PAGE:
I don’t really know what the intelligent conservation community of the UK thinks of Terry Nutkins. I suspect there are quite a few people who dismiss him as little more than a grubby-fingered children’s entertainer; engaging in his own way but hardly a natural-history heavy weight. Furthermore, I can imagine that there are quite a few people who weren’t too enamoured by him keeping a sealion (or was it a seal?) at home in what couldn’t have been much more than a big bath.
But the fact is that Terry, Tezzer, along with Johnny Morris, were the only people on television when I was a nipper talking to children about animals in a way they could understand. We had El Attenborough of course and whereas we knew exactly what he was going on about, his job was to show us the wonder of the natural world which he continues to do, unrivalled, to this day. But Nutkins used to explain stuff and, best of all, he’d jump straight to the most gruesome and enthralling facts; how poisonous it is, how it could kill you, how quickly it could kill you, how long its teeth are and how big it was compared to our dog. This, I assure you, was what we wanted to know, was the reason we tuned in.
And the absolute coolest thing about yer man was the fact that he had a missing finger. Or at least half a missing finger. I can recall getting close up to the TV and pointing it out to my brother; “There!” I would say, putting my own finger against the screen. And my eyes would follow the finger that wasn’t there as Nutkins gesticulated on Animal Magic.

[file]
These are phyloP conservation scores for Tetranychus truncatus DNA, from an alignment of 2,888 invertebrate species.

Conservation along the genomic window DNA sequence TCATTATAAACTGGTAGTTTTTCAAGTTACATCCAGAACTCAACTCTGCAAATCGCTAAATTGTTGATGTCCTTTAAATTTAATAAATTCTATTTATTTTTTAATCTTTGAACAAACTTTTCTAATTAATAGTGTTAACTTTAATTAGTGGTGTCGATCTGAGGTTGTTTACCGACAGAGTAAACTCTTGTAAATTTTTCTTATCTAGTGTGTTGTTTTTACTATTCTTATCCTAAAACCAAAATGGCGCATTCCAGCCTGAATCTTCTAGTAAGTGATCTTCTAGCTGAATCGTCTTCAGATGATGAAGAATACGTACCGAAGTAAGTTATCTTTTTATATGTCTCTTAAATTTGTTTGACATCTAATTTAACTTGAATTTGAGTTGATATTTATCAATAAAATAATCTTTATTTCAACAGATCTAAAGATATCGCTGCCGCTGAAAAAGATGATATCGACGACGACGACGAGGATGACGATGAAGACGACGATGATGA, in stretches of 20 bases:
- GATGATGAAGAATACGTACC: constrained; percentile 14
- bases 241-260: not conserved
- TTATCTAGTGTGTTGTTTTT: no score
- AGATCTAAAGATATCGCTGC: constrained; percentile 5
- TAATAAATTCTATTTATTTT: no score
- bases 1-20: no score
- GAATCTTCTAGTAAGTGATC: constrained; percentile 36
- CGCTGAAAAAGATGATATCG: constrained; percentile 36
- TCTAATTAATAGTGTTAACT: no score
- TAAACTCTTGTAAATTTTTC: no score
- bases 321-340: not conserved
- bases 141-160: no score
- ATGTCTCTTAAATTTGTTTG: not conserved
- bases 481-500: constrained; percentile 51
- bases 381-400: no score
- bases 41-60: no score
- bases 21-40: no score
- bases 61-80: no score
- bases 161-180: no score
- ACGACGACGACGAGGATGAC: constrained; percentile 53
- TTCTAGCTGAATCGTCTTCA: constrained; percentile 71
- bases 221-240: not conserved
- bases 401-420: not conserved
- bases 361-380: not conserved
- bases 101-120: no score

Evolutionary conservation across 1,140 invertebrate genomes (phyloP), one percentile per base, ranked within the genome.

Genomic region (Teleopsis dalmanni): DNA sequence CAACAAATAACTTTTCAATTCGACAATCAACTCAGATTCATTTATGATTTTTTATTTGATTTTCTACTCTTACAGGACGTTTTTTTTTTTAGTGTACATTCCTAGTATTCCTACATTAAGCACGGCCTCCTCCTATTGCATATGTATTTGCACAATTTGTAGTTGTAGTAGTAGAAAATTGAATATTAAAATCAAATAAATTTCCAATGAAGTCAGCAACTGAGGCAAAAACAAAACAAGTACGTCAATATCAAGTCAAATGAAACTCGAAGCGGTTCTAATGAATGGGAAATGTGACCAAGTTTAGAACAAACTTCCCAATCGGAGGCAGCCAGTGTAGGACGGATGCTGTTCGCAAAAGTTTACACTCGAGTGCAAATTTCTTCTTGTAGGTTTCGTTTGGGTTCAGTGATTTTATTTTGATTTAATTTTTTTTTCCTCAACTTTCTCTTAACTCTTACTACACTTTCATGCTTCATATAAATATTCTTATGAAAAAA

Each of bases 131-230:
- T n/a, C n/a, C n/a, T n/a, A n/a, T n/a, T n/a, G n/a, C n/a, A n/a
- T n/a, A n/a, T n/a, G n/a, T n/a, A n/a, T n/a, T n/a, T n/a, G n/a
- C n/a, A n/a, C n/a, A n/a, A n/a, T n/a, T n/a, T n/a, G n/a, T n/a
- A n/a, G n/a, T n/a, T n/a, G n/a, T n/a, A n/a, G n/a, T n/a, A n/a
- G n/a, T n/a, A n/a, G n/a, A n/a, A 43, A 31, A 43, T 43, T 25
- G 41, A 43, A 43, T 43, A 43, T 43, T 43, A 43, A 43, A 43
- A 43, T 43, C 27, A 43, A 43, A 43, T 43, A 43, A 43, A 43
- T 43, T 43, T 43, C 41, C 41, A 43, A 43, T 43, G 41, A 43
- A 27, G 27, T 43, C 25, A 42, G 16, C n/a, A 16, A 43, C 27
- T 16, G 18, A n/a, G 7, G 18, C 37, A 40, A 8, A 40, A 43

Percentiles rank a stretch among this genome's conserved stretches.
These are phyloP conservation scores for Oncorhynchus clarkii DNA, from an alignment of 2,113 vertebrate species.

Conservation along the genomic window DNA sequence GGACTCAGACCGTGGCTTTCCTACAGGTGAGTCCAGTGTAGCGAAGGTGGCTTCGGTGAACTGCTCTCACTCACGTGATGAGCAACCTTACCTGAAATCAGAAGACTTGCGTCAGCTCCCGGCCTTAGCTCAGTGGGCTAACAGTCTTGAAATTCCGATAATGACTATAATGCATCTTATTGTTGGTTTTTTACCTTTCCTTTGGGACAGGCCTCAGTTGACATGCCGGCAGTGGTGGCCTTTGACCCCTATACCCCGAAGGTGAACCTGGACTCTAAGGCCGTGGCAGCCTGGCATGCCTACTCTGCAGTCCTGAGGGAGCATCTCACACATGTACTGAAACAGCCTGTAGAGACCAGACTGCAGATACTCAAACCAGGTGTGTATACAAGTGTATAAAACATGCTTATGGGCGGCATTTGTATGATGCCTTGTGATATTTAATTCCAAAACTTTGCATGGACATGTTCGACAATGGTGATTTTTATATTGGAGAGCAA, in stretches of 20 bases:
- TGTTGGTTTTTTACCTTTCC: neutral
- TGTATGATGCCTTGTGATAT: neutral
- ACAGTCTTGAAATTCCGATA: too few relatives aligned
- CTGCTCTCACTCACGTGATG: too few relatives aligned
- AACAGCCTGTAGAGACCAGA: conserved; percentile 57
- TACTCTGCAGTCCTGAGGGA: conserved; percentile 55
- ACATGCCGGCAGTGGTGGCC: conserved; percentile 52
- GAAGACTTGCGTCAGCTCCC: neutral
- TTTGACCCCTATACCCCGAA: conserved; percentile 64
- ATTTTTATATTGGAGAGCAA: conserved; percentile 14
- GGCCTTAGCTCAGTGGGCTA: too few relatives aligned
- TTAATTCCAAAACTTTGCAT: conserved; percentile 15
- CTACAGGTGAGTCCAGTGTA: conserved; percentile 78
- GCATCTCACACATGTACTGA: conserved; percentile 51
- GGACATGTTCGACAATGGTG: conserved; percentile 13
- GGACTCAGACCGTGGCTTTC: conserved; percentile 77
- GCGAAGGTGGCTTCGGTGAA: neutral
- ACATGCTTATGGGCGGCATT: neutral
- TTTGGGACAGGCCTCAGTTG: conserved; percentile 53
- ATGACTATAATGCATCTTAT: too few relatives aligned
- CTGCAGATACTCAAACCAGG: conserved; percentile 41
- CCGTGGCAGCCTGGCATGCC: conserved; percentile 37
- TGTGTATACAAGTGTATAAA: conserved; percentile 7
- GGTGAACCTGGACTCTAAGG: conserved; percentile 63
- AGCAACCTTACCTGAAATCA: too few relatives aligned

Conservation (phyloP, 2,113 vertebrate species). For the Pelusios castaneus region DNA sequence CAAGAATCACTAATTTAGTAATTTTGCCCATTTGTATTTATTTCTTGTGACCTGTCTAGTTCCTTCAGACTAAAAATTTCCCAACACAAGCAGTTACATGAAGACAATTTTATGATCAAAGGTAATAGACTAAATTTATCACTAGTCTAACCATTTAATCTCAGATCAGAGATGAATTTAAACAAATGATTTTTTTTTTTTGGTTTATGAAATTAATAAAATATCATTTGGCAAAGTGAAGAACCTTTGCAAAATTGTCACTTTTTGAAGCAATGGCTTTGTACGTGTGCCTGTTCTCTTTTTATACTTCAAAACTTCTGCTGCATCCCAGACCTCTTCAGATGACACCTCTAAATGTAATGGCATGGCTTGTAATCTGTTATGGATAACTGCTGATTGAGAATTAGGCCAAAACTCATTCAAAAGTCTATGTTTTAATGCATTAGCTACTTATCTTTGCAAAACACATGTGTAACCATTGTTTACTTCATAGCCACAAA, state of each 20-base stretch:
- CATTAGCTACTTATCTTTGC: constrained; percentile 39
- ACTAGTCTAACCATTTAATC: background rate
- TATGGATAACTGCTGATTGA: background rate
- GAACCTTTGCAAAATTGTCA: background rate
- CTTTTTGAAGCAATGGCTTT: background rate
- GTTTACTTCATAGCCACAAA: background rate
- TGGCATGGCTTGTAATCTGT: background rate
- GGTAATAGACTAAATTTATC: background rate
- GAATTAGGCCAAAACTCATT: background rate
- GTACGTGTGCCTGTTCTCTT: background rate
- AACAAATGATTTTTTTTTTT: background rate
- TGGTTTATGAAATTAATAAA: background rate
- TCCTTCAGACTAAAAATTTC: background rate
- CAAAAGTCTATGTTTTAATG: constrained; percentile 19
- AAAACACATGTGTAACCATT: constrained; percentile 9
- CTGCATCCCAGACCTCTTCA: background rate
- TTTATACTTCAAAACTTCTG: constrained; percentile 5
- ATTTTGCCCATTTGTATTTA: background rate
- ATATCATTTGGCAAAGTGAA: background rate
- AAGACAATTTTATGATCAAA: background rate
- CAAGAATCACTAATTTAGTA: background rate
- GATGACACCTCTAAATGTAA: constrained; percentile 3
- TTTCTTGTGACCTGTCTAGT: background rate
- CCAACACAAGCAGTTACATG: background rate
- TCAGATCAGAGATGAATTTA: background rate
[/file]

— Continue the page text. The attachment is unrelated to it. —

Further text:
And I distinctly remember, at least I’m sure I remember, him once holding it up to the camera and saying that it was bitten off by a Scottish wildcat. Now that is pure, octane-fuelled, wildlife rock n’ roll! Here was a man that had lived wildlife in its reddest form. I wanted something wild to deny me a digit! To a seven year-old, having your finger bitten off by an animal is perhaps the coolest way to lose an appendage and I held up the back of my hand and bent my middle finger into the palm (just as I’m doing now) to see what I would look like. The answer: very dashing with a rakish whiff of danger.
It turns out I'd created a false memory. It wasn’t a wildcat. It was one of Gavin Maxwell’s otters that took off Tel’s finger. But the excitement is undimmed. I wanted, and still want, to get close enough to wild animals to feel their electricity, look into their eyes, feel their sense of being perfectly adapted to the cold and dark that we, as a species, have decided to remove ourselves from. And maybe, just maybe, I will one day have the chance to lift my sleeve and say “See that scar? Scottish wildcat.”